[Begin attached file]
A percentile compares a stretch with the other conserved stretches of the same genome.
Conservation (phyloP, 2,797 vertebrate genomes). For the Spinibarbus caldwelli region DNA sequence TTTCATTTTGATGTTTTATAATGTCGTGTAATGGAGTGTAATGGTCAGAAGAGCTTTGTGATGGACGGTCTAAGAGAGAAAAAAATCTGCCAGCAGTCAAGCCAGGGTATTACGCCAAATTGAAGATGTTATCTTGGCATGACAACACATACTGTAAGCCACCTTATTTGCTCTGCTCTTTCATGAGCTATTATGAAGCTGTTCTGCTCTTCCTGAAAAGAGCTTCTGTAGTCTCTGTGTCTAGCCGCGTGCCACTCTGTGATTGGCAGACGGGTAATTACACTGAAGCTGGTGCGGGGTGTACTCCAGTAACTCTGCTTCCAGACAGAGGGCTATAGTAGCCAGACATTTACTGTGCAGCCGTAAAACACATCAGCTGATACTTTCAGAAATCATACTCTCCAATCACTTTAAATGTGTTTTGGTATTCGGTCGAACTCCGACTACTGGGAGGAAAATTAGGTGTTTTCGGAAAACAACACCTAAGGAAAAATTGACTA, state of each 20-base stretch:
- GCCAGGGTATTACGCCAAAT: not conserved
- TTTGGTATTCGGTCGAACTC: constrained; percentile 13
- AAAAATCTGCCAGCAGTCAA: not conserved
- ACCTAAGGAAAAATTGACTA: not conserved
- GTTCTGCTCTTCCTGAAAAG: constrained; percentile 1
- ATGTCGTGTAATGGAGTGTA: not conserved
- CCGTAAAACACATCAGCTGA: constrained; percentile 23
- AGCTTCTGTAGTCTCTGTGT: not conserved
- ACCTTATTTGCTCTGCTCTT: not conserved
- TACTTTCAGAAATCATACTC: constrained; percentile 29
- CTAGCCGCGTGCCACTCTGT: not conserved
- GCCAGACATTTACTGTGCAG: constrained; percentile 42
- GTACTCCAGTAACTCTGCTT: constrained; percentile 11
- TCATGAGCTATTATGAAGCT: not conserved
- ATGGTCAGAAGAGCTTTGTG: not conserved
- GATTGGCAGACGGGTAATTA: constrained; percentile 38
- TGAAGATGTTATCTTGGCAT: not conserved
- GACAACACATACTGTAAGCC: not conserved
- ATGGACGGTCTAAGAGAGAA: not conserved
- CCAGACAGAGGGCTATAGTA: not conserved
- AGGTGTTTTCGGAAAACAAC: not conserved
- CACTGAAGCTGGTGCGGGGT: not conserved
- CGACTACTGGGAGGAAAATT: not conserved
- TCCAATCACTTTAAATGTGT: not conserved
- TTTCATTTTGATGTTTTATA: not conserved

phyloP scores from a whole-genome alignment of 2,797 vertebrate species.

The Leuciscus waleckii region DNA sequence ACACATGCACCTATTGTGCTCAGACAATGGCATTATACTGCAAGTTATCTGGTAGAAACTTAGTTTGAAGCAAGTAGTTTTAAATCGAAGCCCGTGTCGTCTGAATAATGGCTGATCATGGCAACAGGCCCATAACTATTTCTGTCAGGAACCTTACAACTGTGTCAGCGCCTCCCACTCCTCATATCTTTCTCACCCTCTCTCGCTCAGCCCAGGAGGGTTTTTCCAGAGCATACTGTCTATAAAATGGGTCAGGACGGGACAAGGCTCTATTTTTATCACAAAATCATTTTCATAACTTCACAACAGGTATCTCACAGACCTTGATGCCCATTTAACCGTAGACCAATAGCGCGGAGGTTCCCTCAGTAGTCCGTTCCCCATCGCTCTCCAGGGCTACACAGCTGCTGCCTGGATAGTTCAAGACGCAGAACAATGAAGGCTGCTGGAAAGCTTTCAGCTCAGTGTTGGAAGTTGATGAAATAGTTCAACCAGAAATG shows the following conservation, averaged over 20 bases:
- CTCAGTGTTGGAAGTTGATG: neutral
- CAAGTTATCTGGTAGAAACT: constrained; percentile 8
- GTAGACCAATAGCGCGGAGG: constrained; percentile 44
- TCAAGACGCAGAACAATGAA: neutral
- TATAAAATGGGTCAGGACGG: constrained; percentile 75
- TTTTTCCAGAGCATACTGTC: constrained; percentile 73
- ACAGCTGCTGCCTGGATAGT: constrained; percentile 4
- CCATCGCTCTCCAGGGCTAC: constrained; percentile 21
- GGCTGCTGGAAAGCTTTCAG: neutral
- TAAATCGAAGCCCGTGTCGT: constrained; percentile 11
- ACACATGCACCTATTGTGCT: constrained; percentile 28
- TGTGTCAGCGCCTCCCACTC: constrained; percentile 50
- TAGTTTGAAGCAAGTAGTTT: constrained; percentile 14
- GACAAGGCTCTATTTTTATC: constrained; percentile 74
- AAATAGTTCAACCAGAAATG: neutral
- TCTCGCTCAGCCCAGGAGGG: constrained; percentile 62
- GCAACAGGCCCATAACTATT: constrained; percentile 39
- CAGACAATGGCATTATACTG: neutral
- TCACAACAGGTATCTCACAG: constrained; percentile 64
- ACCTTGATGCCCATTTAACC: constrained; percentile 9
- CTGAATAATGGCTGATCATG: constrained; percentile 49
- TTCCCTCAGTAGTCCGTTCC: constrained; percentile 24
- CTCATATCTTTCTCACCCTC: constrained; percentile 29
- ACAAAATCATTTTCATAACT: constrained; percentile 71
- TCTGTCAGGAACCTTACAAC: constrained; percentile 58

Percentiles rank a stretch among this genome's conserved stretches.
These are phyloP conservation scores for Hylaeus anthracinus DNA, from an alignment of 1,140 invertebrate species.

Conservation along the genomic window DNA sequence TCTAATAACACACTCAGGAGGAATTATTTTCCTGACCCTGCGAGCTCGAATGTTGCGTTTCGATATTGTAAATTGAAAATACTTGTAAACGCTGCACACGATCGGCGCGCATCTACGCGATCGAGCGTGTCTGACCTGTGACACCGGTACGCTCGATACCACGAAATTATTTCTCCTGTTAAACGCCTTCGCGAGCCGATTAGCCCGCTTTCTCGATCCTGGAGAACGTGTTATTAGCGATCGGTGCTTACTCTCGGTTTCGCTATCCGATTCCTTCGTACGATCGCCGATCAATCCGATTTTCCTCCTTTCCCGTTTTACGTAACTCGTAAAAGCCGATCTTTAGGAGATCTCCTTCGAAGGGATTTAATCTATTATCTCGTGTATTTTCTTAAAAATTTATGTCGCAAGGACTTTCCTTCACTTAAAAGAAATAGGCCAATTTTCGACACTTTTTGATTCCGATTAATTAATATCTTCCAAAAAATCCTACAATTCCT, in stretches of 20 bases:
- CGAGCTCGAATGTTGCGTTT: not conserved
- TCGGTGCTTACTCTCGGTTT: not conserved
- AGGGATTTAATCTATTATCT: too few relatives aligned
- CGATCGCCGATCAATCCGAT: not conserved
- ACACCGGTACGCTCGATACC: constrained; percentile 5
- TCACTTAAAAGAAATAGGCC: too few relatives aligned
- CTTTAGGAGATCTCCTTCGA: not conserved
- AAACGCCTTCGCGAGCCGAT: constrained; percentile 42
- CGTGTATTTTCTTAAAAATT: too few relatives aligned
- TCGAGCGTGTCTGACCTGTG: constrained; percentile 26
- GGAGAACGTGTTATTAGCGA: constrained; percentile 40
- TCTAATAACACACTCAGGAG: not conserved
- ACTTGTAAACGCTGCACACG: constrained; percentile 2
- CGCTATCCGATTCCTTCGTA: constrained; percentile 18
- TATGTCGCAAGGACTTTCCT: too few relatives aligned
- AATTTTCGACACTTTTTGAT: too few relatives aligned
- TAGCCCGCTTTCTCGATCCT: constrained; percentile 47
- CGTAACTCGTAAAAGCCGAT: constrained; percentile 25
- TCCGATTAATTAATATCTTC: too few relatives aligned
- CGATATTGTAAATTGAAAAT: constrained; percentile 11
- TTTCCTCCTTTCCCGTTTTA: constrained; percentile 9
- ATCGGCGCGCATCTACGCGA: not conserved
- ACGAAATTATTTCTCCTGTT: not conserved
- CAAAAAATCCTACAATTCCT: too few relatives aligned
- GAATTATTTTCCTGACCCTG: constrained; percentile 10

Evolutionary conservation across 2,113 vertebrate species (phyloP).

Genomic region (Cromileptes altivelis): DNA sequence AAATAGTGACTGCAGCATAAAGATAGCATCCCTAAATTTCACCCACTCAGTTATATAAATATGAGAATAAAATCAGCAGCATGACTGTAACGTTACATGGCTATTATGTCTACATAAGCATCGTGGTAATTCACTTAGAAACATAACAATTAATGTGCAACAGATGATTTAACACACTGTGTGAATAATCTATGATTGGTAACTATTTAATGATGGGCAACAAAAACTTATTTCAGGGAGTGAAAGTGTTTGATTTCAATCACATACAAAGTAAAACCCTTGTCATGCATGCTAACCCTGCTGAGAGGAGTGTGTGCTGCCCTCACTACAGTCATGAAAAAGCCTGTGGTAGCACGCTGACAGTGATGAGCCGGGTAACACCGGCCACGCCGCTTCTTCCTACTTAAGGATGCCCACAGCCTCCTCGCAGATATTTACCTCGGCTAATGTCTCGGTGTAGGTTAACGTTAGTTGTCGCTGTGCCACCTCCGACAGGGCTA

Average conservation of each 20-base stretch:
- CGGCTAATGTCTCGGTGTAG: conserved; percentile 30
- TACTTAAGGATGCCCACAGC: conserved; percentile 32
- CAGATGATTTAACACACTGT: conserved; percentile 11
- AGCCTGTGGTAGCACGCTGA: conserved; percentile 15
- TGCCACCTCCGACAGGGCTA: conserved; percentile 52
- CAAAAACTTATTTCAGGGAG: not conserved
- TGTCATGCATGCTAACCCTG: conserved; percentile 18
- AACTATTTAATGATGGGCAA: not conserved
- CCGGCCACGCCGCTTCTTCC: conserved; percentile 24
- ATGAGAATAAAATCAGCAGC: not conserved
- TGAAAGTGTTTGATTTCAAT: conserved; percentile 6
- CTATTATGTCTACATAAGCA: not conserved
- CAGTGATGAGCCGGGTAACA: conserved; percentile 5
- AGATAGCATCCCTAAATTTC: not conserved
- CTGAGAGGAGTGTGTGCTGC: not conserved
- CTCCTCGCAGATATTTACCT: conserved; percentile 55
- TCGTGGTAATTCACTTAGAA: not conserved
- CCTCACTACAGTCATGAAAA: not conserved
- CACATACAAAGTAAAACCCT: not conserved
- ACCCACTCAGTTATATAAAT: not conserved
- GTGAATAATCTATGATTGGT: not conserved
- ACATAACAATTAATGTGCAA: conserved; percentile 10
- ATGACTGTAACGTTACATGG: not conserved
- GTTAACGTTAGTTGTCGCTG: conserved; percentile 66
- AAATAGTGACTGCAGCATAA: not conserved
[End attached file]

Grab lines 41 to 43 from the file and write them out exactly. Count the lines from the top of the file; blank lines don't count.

- TGTGTCAGCGCCTCCCACTC: constrained; percentile 50
- TAGTTTGAAGCAAGTAGTTT: constrained; percentile 14
- GACAAGGCTCTATTTTTATC: constrained; percentile 74